SUSD’s Dodrill attends U.S. Naval Academy oceanography training


Scottsdale seventh grade science teacher Tracey Dodrill was one of 24 teachers hand-selected to attend the 24th annual session of the Maury Project Workshop offered by the U.S. Naval Academy.

The Cocopah Middle School educator was one of 24 teachers hand-selected from around the United States and Canada to attend this specialized training workshop July 10-21, according to a press release.

The Maury Project is designed to give science teachers and science supervisors an in-depth study of various oceanographic and meteorological subjects including waves, tides, density and wind-driven tutorials, research cruises, hands-on laboratory exercises and field trips.

After the 11-day training, participants will serve as United States Naval Academy Project Maury peer Trainers providing workshops to teachers at the district, state and national levels.

Tracy Dodrill (submitted photo)

This year, the program will host teachers from 17 different states around the country and one from Canada, who is sponsored by the Canadian Meteorology and Oceanography Society.

Dr. David Smith, retired professor and former chairman of the Naval Academy oceanography department, and Ms. Wendy Abshire, education director of the American Meteorological Society, will serve as co-directors of the Maury Project Workshop.

Speakers featured in the workshop include oceanographers and senior scientists from the National Oceanic and Atmospheric Administration, the University of Maryland at College Park, NASA Goddard Space Flight Center, and the United States Navy.

“The Maury Project incorporates a special AMS/NOAA initiative to promote minority participation in science through teacher enhancement,” Dr. Smith said in the press release. “The goal is to train as many teachers as possible who are members of groups underrepresented in the sciences and/or teach significant numbers of pre-college students from underrepresented groups.”

The Maury Project Workshop is named in honor of Navy Lt. Matthew Fontaine Maury, who lived from 1806 until 1873 and is considered to be the founder of physical oceanography.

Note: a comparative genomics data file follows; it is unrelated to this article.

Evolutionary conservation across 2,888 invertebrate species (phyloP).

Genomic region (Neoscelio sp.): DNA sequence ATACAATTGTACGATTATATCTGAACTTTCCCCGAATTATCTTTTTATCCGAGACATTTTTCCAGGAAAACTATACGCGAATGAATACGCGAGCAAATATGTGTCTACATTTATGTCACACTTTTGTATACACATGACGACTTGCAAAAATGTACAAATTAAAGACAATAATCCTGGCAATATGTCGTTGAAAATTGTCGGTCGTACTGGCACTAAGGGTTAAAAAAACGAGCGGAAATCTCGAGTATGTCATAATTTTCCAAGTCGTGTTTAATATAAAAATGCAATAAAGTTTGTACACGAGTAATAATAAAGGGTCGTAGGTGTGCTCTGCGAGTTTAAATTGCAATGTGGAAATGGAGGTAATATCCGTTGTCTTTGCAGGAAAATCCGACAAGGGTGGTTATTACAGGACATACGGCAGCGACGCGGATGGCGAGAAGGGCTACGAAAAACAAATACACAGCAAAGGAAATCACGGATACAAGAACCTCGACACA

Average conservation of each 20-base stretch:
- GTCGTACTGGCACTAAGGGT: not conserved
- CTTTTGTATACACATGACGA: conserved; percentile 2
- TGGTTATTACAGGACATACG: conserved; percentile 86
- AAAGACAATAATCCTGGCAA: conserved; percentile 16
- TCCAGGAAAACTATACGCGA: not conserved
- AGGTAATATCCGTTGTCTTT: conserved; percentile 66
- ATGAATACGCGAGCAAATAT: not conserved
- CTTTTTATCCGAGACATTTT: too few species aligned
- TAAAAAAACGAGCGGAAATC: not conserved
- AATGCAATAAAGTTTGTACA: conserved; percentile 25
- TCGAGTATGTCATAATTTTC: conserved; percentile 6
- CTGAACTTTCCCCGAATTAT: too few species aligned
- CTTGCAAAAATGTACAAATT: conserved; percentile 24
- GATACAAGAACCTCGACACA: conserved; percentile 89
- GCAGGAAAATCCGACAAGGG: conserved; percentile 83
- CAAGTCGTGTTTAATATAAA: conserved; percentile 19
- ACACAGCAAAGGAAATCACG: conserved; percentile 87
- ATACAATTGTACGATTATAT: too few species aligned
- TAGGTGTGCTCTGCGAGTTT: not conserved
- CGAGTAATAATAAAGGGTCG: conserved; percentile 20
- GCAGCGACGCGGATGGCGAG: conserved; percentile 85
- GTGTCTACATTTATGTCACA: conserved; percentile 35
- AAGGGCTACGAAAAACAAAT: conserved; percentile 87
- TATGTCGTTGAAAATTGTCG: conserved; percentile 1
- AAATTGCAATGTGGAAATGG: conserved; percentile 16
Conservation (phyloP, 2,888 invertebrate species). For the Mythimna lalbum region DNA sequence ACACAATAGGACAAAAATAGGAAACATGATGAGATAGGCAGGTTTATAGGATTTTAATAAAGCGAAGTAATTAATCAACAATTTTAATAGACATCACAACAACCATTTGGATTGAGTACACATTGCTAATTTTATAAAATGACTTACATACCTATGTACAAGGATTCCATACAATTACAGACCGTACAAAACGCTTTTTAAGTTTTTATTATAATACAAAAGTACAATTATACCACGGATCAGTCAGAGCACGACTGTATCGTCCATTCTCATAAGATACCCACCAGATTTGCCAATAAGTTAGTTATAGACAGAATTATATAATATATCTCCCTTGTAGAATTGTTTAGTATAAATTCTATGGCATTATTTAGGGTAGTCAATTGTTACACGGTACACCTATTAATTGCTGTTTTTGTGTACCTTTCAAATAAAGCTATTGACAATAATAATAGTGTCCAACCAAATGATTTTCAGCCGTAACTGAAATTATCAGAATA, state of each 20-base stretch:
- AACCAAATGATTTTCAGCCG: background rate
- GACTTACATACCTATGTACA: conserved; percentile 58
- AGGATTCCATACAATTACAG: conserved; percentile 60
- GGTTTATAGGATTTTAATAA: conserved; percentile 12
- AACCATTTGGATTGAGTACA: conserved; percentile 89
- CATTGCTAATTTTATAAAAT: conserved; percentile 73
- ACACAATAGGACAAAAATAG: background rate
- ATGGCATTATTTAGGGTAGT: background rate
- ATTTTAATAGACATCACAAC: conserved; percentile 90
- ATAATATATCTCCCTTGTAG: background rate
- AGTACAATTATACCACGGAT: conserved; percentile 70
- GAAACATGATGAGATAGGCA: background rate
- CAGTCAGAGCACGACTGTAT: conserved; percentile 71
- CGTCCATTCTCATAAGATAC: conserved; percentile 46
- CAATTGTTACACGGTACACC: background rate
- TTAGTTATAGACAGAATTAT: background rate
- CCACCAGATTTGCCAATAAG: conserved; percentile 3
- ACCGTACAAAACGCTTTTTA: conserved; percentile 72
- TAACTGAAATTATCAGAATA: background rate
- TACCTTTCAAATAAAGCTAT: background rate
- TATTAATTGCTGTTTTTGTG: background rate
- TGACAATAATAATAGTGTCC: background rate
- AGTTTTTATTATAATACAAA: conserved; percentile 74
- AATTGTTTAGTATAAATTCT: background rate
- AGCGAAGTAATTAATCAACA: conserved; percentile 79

The Maury Project Workshop is funded by the Naval Meteorology and Oceanography Command, the Office of Naval Research and the National Oceanographic & Atmospheric Administration. The workshop is made possible by considerable support from the United States Naval Academy, the State University of New York at Brockport and the American Meteorological Society.

Founded in 1845, the U.S. Naval Academy today is a prestigious four-year service academy that prepares midshipmen morally, mentally and physically to be professional officers in the naval service. More than 4,400 men and women representing every state in the U.S. and several foreign countries make up the student body, known as the Brigade of Midshipmen.

U.S. News and World Reports has recognized the Naval Academy as a top five undergraduate engineering school and a top 20 best liberal arts college. Midshipmen learn from military and civilian instructors and participate in intercollegiate varsity sports and extracurricular activities. They also study subjects such as leadership, ethics, small arms, drill, seamanship and navigation, tactics, naval engineering and weapons, cyber security, and military law.

Upon graduation, midshipmen earn a Bachelor of Science degree in a choice of 25 different subject majors and go on to serve at least five years of exciting and rewarding service as commissioned officers in the U.S. Navy or U.S. Marine Corps.

For more information about the Naval Academy, visit

For more information about the Naval Academy’s Oceanography Department, visit

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